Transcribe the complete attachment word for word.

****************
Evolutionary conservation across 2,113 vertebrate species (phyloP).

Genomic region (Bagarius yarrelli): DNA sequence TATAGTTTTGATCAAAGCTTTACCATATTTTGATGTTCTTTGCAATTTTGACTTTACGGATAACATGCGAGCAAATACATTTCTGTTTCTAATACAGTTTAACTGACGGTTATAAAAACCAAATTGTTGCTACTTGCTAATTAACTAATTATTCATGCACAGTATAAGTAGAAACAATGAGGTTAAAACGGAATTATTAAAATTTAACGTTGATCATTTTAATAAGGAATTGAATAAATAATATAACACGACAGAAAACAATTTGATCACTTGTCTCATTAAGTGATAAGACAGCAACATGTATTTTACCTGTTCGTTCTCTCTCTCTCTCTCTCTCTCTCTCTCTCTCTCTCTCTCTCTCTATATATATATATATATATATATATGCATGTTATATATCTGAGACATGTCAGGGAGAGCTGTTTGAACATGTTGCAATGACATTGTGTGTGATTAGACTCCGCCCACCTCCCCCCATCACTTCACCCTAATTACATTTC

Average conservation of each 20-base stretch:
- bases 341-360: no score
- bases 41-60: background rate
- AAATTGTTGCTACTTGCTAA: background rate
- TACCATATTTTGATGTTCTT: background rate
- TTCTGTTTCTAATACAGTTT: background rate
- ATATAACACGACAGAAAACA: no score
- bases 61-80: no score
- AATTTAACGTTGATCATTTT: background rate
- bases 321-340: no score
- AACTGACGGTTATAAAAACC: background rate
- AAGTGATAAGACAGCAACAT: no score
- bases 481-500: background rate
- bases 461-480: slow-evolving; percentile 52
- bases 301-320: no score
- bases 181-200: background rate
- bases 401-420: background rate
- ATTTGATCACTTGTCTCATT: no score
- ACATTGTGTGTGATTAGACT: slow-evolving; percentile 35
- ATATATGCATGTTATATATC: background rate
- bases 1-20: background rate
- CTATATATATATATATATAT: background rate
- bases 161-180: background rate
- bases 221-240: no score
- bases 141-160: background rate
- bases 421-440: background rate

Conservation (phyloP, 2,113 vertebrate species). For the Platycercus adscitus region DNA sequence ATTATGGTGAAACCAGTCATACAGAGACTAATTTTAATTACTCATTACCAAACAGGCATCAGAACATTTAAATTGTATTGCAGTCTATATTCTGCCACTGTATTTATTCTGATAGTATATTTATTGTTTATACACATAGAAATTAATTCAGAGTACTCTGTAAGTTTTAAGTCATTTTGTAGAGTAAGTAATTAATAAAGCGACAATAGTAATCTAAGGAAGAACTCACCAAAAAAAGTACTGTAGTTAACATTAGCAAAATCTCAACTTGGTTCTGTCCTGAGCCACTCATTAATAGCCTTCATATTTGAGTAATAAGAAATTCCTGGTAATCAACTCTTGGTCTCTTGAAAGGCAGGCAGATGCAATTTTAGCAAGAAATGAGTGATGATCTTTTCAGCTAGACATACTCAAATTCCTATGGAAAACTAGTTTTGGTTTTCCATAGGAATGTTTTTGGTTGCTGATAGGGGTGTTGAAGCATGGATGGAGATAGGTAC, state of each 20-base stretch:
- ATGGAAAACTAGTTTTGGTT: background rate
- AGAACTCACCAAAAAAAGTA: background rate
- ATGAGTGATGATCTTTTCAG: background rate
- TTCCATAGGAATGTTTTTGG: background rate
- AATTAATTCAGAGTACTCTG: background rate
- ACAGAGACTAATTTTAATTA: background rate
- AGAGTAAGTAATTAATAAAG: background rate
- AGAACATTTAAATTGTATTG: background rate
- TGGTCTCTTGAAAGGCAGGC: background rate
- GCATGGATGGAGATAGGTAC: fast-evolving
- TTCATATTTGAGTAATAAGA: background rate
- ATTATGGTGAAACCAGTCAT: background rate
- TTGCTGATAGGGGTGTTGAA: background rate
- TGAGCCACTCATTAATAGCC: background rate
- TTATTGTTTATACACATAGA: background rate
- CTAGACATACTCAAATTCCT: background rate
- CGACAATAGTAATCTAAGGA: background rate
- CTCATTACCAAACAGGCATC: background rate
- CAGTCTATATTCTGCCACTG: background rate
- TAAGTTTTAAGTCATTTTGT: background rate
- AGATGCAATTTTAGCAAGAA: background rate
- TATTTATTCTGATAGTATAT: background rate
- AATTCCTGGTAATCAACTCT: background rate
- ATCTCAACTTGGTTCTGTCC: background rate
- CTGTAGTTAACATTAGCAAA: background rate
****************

Evolutionary conservation across 2,113 vertebrate species (phyloP).

Genomic region (Bagarius yarrelli): DNA sequence TATAGTTTTGATCAAAGCTTTACCATATTTTGATGTTCTTTGCAATTTTGACTTTACGGATAACATGCGAGCAAATACATTTCTGTTTCTAATACAGTTTAACTGACGGTTATAAAAACCAAATTGTTGCTACTTGCTAATTAACTAATTATTCATGCACAGTATAAGTAGAAACAATGAGGTTAAAACGGAATTATTAAAATTTAACGTTGATCATTTTAATAAGGAATTGAATAAATAATATAACACGACAGAAAACAATTTGATCACTTGTCTCATTAAGTGATAAGACAGCAACATGTATTTTACCTGTTCGTTCTCTCTCTCTCTCTCTCTCTCTCTCTCTCTCTCTCTCTCTCTCTATATATATATATATATATATATATGCATGTTATATATCTGAGACATGTCAGGGAGAGCTGTTTGAACATGTTGCAATGACATTGTGTGTGATTAGACTCCGCCCACCTCCCCCCATCACTTCACCCTAATTACATTTC

Average conservation of each 20-base stretch:
- bases 341-360: no score
- bases 41-60: background rate
- AAATTGTTGCTACTTGCTAA: background rate
- TACCATATTTTGATGTTCTT: background rate
- TTCTGTTTCTAATACAGTTT: background rate
- ATATAACACGACAGAAAACA: no score
- bases 61-80: no score
- AATTTAACGTTGATCATTTT: background rate
- bases 321-340: no score
- AACTGACGGTTATAAAAACC: background rate
- AAGTGATAAGACAGCAACAT: no score
- bases 481-500: background rate
- bases 461-480: slow-evolving; percentile 52
- bases 301-320: no score
- bases 181-200: background rate
- bases 401-420: background rate
- ATTTGATCACTTGTCTCATT: no score
- ACATTGTGTGTGATTAGACT: slow-evolving; percentile 35
- ATATATGCATGTTATATATC: background rate
- bases 1-20: background rate
- CTATATATATATATATATAT: background rate
- bases 161-180: background rate
- bases 221-240: no score
- bases 141-160: background rate
- bases 421-440: background rate

Conservation (phyloP, 2,113 vertebrate species). For the Platycercus adscitus region DNA sequence ATTATGGTGAAACCAGTCATACAGAGACTAATTTTAATTACTCATTACCAAACAGGCATCAGAACATTTAAATTGTATTGCAGTCTATATTCTGCCACTGTATTTATTCTGATAGTATATTTATTGTTTATACACATAGAAATTAATTCAGAGTACTCTGTAAGTTTTAAGTCATTTTGTAGAGTAAGTAATTAATAAAGCGACAATAGTAATCTAAGGAAGAACTCACCAAAAAAAGTACTGTAGTTAACATTAGCAAAATCTCAACTTGGTTCTGTCCTGAGCCACTCATTAATAGCCTTCATATTTGAGTAATAAGAAATTCCTGGTAATCAACTCTTGGTCTCTTGAAAGGCAGGCAGATGCAATTTTAGCAAGAAATGAGTGATGATCTTTTCAGCTAGACATACTCAAATTCCTATGGAAAACTAGTTTTGGTTTTCCATAGGAATGTTTTTGGTTGCTGATAGGGGTGTTGAAGCATGGATGGAGATAGGTAC, state of each 20-base stretch:
- ATGGAAAACTAGTTTTGGTT: background rate
- AGAACTCACCAAAAAAAGTA: background rate
- ATGAGTGATGATCTTTTCAG: background rate
- TTCCATAGGAATGTTTTTGG: background rate
- AATTAATTCAGAGTACTCTG: background rate
- ACAGAGACTAATTTTAATTA: background rate
- AGAGTAAGTAATTAATAAAG: background rate
- AGAACATTTAAATTGTATTG: background rate
- TGGTCTCTTGAAAGGCAGGC: background rate
- GCATGGATGGAGATAGGTAC: fast-evolving
- TTCATATTTGAGTAATAAGA: background rate
- ATTATGGTGAAACCAGTCAT: background rate
- TTGCTGATAGGGGTGTTGAA: background rate
- TGAGCCACTCATTAATAGCC: background rate
- TTATTGTTTATACACATAGA: background rate
- CTAGACATACTCAAATTCCT: background rate
- CGACAATAGTAATCTAAGGA: background rate
- CTCATTACCAAACAGGCATC: background rate
- CAGTCTATATTCTGCCACTG: background rate
- TAAGTTTTAAGTCATTTTGT: background rate
- AGATGCAATTTTAGCAAGAA: background rate
- TATTTATTCTGATAGTATAT: background rate
- AATTCCTGGTAATCAACTCT: background rate
- ATCTCAACTTGGTTCTGTCC: background rate
- CTGTAGTTAACATTAGCAAA: background rate